Vitamin D is a media darling. In addition to its
essential role in bone health, it has been touted to
cure or prevent ailments as wide-ranging as depres-
sion, infectious diseases, cancer and diabetes.
It is easy for pediatricians to be swept up in the
whirlwind of vitamin D enthusiasm, particularly
when encouraged by well-read parents bearing the
newest articles on their smartphones. It is critical
that providers be equally well-read.
Recently, international experts in pediatric endocrinology, nutrition and public health representing
10 pediatric societies released the Global Consensus
Recommendations on Prevention and Management of
Nutritional Rickets (Munns CF, et al. J Clin Endocri-nol Metab. 2016;101:394-415, 10.1210/jc.2015-
2175). Some key points from the recommendations and the most recent AAP rickets guidelines
(Wagner CL, Greer FR. Pediatrics. 2008;122:1142-
1152, http://bit.ly/2kkdsjZ) are outlined below.
Ensuring adequate intake
Vitamin D is both a nutrient and a hormone.
Infants up to age 12 months require 400 interna-
tional units (IU) daily of vitamin D; children and
adolescents require 600 IU daily.
In the U.S., many foods are fortified with vitamin
D, including milk, orange juice, cereals and yogurt.
One cup of vitamin D fortified milk provides 100-
125 IU. Oily fish also are a good source; 3 ounces of
salmon provide 447 IU, according to the National
Institutes of Health, http://bit.ly/2kGWLgq.
Infants who are exclusively breastfed or receive
less than 1 liter of formula daily should be supplemented with 400 IU of vitamin D daily, starting in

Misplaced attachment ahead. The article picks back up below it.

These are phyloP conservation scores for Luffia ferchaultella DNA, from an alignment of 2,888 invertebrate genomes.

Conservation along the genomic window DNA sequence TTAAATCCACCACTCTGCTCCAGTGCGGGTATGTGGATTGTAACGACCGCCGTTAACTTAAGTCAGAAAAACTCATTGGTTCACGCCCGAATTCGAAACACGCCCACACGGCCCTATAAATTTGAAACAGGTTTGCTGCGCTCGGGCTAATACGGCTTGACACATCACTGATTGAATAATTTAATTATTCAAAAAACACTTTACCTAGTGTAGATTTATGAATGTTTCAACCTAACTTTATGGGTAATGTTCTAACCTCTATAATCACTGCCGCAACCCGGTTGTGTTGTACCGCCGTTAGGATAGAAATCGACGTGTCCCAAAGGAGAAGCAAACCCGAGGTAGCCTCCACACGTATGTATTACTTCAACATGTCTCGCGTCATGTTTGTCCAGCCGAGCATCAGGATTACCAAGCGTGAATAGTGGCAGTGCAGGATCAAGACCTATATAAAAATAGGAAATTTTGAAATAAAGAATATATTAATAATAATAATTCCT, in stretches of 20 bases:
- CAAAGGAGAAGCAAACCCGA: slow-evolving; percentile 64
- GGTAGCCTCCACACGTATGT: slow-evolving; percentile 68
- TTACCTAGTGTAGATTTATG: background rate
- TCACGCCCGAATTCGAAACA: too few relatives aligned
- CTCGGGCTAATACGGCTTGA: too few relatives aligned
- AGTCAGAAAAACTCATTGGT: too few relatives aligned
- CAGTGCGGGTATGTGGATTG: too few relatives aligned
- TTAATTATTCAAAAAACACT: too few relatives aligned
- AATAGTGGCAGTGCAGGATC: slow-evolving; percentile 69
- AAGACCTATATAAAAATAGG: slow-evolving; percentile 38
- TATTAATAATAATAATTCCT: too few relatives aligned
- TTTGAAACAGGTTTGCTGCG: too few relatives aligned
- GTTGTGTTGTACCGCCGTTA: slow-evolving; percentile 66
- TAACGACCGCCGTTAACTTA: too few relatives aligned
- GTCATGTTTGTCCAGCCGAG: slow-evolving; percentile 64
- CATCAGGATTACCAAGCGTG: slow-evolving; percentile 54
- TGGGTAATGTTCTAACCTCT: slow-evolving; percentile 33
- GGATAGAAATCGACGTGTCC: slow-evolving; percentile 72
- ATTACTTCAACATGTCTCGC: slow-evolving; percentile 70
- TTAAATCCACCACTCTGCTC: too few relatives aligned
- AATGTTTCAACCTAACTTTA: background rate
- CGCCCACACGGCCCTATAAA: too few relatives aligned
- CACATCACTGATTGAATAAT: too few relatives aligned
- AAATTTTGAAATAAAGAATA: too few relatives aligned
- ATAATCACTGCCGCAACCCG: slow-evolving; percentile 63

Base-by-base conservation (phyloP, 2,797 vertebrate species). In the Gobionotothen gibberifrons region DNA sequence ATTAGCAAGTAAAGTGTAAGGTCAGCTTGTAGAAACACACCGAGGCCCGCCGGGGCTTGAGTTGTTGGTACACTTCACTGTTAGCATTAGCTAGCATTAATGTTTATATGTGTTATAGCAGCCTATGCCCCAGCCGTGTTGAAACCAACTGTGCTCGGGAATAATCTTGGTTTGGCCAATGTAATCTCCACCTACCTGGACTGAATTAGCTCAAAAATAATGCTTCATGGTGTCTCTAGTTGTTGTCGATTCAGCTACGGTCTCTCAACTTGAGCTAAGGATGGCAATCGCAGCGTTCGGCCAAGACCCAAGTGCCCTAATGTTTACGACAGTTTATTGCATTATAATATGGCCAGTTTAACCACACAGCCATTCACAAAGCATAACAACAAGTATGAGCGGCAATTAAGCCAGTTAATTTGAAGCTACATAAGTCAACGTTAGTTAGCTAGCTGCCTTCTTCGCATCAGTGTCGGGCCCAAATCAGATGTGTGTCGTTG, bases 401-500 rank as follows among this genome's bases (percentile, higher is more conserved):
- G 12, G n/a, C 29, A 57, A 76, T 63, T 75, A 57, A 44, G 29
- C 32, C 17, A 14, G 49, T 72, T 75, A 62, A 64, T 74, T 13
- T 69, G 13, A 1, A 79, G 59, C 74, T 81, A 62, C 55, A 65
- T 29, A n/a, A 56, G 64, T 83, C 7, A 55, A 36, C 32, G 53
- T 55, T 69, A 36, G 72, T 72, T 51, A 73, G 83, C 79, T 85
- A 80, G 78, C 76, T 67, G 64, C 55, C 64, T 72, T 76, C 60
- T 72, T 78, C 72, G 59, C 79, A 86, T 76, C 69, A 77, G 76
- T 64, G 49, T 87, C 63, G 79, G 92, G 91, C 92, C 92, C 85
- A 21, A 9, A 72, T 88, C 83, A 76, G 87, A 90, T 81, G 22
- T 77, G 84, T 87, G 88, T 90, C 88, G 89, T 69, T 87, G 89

the first few days of life and continuing until they
are 12 months of age. Older children often are notoriously unpredictable eaters and also may require
supplemental vitamin D. Most multivitamins provide 300-600 IU per serving.
Vitamin D also can be synthesized by the skin
through ultraviolet (UV) light exposure. However,
multiple factors affect the magnitude of UV rays
that actually reach the skin, including latitude, time
of day, season, cloudiness and air pollution. Due
to the unpredictability of sun exposure, as well as
the increased risk of skin cancer with UV exposure,
consumption of vitamin D through diet is the most
dependable way to ensure adequate intake.
Vitamin D status is best assessed by measuring
serum concentrations of 25-hydroxyvitamin D
(25OHD). The Global Consensus Recommendations define vitamin D deficiency as a serum
25OHD concentration less than 12 nanograms/
milliliter (ng/mL) ( 30 nanomoles/liter [nmol/L]),
and insufficiency as 12-20 ng/mL (30-50 nmol/L).
Although routine 25OHD screening is not rec-
Consequences of deficiency
ommended for healthy children, those with bone
disease or certain other chronic diseases (especially
those involving malabsorption or use of medications
that interfere with vitamin D synthesis, such
as antiseizure medications) can benefit from
monitoring. Some of these children also may
benefit from chronic supplementation and
require higher daily vitamin D doses.
In growing children, vitamin D deficiency can result in rickets, defined as defective
growth plate mineralization, and osteomalacia, defined as abnormal matrix mineralization of established bone. The U.S. incidence
of nutritional rickets (NR) is 24 cases per
100,000, greater than in other developed
countries ( 2. 9 and 7. 5 per 100,000 in Canada and the United Kingdom, respectively).
Rickets can result in limb deformity and
scoliosis, and can be associated with fracture.